Hack Your Hot Air Station

It used to be hot air soldering gear was exotic, but not anymore. There are plenty of relatively inexpensive choices. Many of these appear to be the same despite having different brand names and model numbers. One that is common and inexpensive is the 858D. These run about $50. [Gabse] has one and decided to upgrade it using some open source controller hardware and software. There wasn’t a complete guide, so he created one himself.

According to the original GitHub page, the controller will work with the Youyue-858D and any clones. However, there are others like the Atten 858D that use a different controller. In addition, there have been several variants. [Gabse’s] guide is for the latest version. Information on other versions and brands might be on this discussion board thread.

The new controller and firmware offer better temperature regulation, a safety feature that prevents the handpiece from heating up if power is applied when the handpiece is not docked, fan fault detection, a cold air mode, a sleep mode, and more. There are PCBs available from OSH Park if you want to attempt it yourself. There are also a few YouTube videos showing the custom firmware, one of which appears below.

In addition to the controller change, [Gabse] shows you some optional tweaks to make the handpiece more robust, change the power plug, and make the cradle sensor more reliable. Worthwhile changes and all well-suited for the processing power of the Arduino.

We have gotten used to having the handpiece fixed on the bench, that’s another easy hack. You can also try an unholy union of soldering iron and articulated lamp.

32 thoughts on “Hack Your Hot Air Station

  1. I actually just got another brand of this hot air rework station to have another one at home and despite the fact that the pot on the front was broken giving me the lowest speed air requiring me to replace it, i do quite like it for its price
    i’ll look into doing this modification at some point!

  2. Is it just me or do other people find it ironic that a hot air SMD re-work station is made from through hole parts.

    Those 1/4 Watt carbon resistors and that 3 Watt metal film resistor look so so old now.

        1. I found a bad electrolytic in my scope by using the scope. Suddenly there was ripple in the trace, so I put the probe on each of the electrolytics in the power supply until I hit one where the ripple doubled. I replaced that electrolytic, and all was well.

          Michael

      1. PS: I see you do RF. I used to do microwave communications a long, long, time ago. One tip – flux is capacitive *because* it absorbs moisture from the outer surface first. Eventually the moisture absorbed is resistive and creates a RC network or filter. That filters frequency and ‘Q’ factor will vary with humidity. Flux is the enemy of reliable and consistent RF circuits especially oscillators or tuned circuits.

        1. I think the flux issue extends beyond just RF. I’ve now “fixed” a number of consumer devices that failed after a little more than a year by taking them apart and cleaning off the flux with isopropyl alcohol. I attribute the issue to the reduced noise margins operating at 3.3 V and below. However, it may be clock speeds, in which case it *is* an RF issue, just not in the normal sense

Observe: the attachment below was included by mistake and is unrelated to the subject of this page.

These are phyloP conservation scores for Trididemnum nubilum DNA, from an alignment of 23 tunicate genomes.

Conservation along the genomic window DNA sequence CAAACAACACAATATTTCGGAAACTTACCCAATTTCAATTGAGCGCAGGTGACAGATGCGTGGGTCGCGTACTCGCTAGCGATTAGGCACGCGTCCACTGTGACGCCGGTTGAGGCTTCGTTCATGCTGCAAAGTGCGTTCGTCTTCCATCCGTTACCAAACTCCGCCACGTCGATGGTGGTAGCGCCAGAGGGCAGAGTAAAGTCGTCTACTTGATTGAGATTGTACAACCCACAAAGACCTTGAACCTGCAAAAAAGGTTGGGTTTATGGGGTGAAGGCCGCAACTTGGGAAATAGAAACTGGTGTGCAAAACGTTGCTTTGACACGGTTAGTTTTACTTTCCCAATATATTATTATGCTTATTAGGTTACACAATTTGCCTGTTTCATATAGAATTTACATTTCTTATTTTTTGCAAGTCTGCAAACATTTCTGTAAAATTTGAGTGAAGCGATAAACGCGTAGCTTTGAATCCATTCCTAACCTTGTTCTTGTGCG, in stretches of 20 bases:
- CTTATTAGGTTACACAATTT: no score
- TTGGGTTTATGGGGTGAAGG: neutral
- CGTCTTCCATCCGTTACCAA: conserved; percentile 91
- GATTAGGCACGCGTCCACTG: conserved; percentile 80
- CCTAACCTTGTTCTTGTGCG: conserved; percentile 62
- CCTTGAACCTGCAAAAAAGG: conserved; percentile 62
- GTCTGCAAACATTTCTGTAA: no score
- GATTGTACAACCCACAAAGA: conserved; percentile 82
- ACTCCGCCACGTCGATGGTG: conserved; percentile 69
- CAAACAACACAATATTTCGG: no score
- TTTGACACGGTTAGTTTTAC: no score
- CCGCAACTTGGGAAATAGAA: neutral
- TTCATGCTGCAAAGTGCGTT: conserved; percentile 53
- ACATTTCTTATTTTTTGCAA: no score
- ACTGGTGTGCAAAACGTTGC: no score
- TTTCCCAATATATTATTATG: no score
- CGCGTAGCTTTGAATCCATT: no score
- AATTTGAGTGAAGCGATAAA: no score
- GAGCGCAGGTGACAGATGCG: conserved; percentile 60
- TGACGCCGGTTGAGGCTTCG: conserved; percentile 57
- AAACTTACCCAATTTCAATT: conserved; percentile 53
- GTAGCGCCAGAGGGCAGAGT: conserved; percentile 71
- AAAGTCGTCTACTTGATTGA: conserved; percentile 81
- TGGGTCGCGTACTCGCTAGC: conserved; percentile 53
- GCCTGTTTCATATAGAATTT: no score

I tumbled to this after the 2nd VCR died while I was living in Houston. I had taken them apart to look for parts to scavenge and observed an appalling amount of flux everywhere. I got to considering the hygroscopic nature of flux. So when the remote on my mother’s VCR “died” I took it apart and cleaned it. It worked fine after that, though I was not as successful with the unit itself when it went. I didn’t want to disassemble it, so I just put the whole thing in a container and filled it with alcohol until it covered the board. I did this twice. Both times it restored operation for a few months, but after the 2nd time I decided it was time for a new one.

          1. If it was 3V3 then I would expect that it was LVTTL. If it also had TTL chips then the available noise margin is very small. Flux capacitance will also effect rise times as well.

            If I have to mix 3V3 and 5V then I run the 3V3 chips at the top of their Vcc range (usually 3V6) to improve the niose margins. The old 5V spec was 5V +-10% or 4V5 to 5V5

          2. Electro Caps can suck up fluids with capillary action so I wipe fluid on (metho) with a brush rather than immerse. There is not so much of an issue on single sided boards. Metho will condense moisture from the air so I dry the boards with a hair dryer.

    1. Not at all!

      Just ask yourself: “what am I going to use to repair my broken SMD re-work station?”
      Your SMD re-work station? Well, it is, you know, broken!

      Luckily, you have your trusty soldering iron …

    2. Ten or so years ago I ran a Pick and Place line at a CM. The main chip shooter was really old, but still functional. I remember being amused when I opened it up the first time for maintenance – it was 100% thru-hole on its many controller boards.

  3. Why buy a crappy hot air station and mod it into a less crappy hot air station with a lot of effort when you can buy a good hot air out of the box for less than the parts of the mod alone make up? The largest issue I personally have with the crappy ones is that they’re so lousily designed and built that they often pose a health risk and that is something I’m never going to accept.

      1. Sorry, that was supposed to read cheaper than this one and the mod parts alone, the alone referring to the hardware costs excluding any labour to execute the mod.

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